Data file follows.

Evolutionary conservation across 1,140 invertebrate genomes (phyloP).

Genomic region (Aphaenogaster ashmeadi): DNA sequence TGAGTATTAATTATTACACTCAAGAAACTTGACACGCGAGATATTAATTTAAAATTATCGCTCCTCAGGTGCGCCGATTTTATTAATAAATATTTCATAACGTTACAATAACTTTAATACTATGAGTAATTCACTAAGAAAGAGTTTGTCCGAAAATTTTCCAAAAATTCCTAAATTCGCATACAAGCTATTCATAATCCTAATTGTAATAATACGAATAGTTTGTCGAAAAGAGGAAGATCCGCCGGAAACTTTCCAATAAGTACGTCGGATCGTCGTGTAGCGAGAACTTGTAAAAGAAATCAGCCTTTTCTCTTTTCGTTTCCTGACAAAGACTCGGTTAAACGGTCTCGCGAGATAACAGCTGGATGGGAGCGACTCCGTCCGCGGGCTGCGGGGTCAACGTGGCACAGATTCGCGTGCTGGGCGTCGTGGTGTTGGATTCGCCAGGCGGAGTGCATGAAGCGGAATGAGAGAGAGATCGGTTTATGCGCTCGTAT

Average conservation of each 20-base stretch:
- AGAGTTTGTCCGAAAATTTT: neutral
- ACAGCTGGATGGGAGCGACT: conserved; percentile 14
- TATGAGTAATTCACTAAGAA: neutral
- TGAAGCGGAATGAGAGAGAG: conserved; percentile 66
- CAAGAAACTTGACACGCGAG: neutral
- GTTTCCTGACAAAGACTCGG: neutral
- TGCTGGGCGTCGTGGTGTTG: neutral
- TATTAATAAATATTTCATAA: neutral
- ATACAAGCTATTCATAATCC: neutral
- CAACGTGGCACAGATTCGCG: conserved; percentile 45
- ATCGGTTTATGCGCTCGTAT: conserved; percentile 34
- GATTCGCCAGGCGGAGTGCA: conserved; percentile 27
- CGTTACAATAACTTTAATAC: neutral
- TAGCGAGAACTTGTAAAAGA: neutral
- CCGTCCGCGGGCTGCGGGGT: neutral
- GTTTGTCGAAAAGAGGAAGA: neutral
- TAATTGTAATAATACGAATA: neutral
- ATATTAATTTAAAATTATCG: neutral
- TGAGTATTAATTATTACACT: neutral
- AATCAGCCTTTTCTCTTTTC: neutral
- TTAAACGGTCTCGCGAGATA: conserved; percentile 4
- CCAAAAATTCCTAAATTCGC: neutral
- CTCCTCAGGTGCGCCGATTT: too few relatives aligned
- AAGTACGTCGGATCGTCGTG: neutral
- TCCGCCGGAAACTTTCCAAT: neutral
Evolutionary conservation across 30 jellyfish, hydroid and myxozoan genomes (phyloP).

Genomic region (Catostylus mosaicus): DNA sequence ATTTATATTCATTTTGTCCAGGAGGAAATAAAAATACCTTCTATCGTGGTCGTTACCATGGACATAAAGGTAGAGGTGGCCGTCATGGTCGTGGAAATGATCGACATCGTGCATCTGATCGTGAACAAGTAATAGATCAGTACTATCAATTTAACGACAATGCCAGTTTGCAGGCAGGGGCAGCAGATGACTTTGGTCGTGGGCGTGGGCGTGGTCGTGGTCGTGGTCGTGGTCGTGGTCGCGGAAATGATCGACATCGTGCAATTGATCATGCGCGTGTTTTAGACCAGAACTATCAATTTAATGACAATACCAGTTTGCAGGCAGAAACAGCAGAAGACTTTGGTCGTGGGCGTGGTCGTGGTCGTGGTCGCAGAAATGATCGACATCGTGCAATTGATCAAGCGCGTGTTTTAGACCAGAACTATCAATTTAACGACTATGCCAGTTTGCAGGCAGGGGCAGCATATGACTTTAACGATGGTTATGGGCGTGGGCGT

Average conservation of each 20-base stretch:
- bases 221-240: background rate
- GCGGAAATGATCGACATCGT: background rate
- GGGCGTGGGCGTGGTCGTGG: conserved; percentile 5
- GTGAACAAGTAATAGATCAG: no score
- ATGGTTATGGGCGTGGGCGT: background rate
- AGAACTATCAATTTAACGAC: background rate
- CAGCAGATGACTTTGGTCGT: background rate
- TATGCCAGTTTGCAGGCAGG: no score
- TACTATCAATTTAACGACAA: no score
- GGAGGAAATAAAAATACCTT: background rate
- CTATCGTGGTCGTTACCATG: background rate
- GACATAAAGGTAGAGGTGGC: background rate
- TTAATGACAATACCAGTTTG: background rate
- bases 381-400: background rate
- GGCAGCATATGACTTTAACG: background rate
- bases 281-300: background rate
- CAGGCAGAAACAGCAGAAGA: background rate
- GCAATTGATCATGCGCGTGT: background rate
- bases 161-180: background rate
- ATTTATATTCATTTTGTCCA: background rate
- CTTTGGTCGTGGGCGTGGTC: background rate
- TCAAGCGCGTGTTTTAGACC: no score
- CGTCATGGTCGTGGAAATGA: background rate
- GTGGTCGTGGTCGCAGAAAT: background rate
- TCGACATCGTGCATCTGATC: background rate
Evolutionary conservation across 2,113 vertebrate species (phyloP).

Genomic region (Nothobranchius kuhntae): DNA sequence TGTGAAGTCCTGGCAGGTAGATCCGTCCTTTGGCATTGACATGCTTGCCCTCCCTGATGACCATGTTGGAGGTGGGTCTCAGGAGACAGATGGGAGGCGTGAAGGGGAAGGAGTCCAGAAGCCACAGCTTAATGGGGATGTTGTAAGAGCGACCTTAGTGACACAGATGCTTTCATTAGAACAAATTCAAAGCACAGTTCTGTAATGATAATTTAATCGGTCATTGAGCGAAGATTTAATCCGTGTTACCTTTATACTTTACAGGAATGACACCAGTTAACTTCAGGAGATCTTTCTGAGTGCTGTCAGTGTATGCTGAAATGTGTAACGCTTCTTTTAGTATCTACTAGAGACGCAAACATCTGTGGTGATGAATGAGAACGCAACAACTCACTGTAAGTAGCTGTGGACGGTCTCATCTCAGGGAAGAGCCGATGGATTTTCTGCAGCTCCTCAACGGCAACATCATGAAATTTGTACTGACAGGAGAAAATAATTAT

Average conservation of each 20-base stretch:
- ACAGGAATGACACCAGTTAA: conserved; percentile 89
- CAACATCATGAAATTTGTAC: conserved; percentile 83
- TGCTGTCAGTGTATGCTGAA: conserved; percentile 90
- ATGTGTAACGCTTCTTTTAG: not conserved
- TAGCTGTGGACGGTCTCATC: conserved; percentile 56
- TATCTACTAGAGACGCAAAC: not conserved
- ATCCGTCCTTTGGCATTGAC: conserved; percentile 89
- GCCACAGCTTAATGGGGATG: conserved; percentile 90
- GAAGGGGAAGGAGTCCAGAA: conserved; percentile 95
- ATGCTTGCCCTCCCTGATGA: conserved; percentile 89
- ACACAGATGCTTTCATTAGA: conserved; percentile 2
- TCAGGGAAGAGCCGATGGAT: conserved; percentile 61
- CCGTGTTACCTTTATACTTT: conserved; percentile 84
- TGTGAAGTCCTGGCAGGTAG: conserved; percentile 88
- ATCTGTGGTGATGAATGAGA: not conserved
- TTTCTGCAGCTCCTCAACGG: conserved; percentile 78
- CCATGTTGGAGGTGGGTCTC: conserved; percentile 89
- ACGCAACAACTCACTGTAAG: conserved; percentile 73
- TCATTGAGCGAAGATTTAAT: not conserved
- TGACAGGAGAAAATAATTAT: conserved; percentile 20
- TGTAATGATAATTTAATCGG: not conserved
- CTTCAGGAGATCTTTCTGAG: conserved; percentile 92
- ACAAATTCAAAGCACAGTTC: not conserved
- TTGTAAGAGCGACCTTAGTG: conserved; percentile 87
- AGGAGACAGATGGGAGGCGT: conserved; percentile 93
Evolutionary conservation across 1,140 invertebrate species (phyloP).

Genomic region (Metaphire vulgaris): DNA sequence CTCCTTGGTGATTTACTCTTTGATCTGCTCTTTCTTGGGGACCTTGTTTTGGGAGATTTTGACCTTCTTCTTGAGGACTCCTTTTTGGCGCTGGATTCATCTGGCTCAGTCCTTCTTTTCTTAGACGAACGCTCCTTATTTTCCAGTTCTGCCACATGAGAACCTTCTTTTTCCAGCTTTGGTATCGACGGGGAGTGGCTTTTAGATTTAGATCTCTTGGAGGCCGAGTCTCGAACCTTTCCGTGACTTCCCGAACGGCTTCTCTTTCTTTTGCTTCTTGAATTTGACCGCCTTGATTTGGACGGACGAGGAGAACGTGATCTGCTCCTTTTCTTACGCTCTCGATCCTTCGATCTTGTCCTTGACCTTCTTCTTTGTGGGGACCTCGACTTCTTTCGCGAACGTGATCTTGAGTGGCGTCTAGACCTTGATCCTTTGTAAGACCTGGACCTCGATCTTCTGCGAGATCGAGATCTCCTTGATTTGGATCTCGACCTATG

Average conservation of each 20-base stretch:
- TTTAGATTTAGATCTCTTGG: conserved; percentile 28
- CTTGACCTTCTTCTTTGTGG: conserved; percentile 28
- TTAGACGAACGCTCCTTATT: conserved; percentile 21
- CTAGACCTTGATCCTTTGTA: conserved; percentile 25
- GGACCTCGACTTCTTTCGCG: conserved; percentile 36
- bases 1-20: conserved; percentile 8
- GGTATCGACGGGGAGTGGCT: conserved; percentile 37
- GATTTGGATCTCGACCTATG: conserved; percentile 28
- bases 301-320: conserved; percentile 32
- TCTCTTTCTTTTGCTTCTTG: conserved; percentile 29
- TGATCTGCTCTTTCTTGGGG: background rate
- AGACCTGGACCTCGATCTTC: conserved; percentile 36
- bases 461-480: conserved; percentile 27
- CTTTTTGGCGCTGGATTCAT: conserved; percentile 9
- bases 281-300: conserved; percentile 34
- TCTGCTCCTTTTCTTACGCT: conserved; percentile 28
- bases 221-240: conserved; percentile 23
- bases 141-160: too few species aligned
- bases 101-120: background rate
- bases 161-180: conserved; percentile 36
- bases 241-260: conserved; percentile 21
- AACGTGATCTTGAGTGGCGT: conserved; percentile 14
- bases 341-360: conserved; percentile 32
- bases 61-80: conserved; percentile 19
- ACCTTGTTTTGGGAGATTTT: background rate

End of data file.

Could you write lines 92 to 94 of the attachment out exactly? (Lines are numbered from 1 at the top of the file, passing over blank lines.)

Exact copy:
- GGACCTCGACTTCTTTCGCG: conserved; percentile 36
- bases 1-20: conserved; percentile 8
- GGTATCGACGGGGAGTGGCT: conserved; percentile 37